Two people in critical condition after police shoot peaceful protesters with live bullets in Naypyitaw – doctor 

Two people were fighting for their lives on Tuesday after police fired live bullets into a crowd of peaceful protesters in Naypyitaw, a doctor at a hospital in the capital told Myanmar Now. 

A 30-year-old man and a 19-year-old woman were in critical condition after being shot, the doctor said, requesting anonymity. 

The attack came as demonstrators calling for the fall of the new dictatorship braved water cannons, rubber bullets and tear gas during a fourth day of mass nationwide demonstrations against last week’s coup.

Tuesday’s protests went ahead in defiance of a ban on gatherings of more than four people imposed by the new regime on Monday.

The two injured protesters were among a crowd that gathered at the Thabyay Gone Centre in Naypyitaw that was also pummeled with jets of water and about 50 rounds of rubber bullets.

Than Htike Aung, a reporter with the Mizzima news website, was injured by a rubber bullet during the attacks. Two others were also injured. 

In Mandalay, where dozens have been violently snatched off the streets and arrested, police fired tear gas at a crowd of protesters.

About a dozen police and military trucks blocked the entrance to University Avenue at Hledan junction In Yangon as a large crowd gathered there.

On Monday, a week after staging a coup against a newly elected government, the military released a statement warning that action would be taken against “wrongdoers” if the protests continued.

Later that evening, the General Administration Department announced the ban on gatherings and an indefinite 8pm to 4am curfew.  

The department said groups of people had been trying to disrupt public stability, safety and law enforcement, which can cause riots, and that gatherings, giving speeches, and protesting were therefore banned.

Aung Myo, a 50-year-old protester who helped lead hundreds rallying in Yangon’s Thaketa township on Tuesday, said people did not need to follow the orders imposed by the military.

“It was not imposed by our elected government but by the military dictator. We are totally against it and condemn it,” he said, as protesters demanded the release of those detained last week and chanted “Down with the military dictatorship!”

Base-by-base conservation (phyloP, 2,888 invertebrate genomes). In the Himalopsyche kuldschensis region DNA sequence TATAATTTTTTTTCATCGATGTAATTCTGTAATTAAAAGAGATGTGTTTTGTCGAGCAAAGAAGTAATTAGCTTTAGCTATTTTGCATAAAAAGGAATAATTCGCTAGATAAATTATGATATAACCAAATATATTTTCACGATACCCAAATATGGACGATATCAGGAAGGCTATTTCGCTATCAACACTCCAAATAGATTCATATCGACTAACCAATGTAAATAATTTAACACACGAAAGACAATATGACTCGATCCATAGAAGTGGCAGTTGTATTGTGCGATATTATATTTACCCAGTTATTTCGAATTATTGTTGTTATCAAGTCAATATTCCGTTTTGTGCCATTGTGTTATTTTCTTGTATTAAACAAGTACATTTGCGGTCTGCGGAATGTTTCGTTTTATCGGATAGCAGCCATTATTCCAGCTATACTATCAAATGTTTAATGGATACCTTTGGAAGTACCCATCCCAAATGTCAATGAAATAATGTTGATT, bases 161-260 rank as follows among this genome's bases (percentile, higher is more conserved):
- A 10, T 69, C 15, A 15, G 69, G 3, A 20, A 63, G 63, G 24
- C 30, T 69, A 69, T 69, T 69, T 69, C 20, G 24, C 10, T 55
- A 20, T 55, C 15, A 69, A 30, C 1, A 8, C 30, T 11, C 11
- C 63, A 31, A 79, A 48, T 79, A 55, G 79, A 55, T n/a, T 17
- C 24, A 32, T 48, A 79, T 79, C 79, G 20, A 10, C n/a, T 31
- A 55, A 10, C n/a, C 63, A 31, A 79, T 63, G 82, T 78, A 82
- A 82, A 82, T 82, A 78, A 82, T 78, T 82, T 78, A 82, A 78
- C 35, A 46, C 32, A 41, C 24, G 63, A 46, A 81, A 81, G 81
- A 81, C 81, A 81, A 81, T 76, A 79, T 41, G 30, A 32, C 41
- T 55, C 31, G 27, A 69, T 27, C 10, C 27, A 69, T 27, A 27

Thousands of civil servants from the ministries of foreign affairs, education, agriculture and health, as well as staff from the Anti-Corruption Commission and the railways department have joined walkouts throughout the country aimed at crippling the regime. 

People from many other walks of life, from lawyers, engineers and construction workers to nurses and medical students, have also joined a general strike called on Monday.

At least one police officer in Naypyitaw and four police officers in the central town of Magwe have also joined the protests, with some wearing red ribbons, the symbol of  the civil disobedience movement.

Khun Aung Ko Ko, the police lieutenant who joined demonstrators in Naypyitaw, called for the “fall of dictator Min Aung Hlaing” in a printed statement handed out to protesters.

“I am aware I will be put in jail with a long prison sentence if our fight for democracy does not succeed,” he wrote. “But it’s worth fighting for over 50 million people in this country by doing what I believe in.”

“Even if I lose my dearest daughter in this fight for our next generation, it’s worth it. I will be happy to die together with my daughter. I do not want my daughter to live under the rule of dictator Min Aung Hlaing and witness his wickedness and selfishness,” he added. “My sacrifice for the people and members of the police force, to fight for democracy and the fall of dictator Min Aung Hlaing, will be worth it.”  

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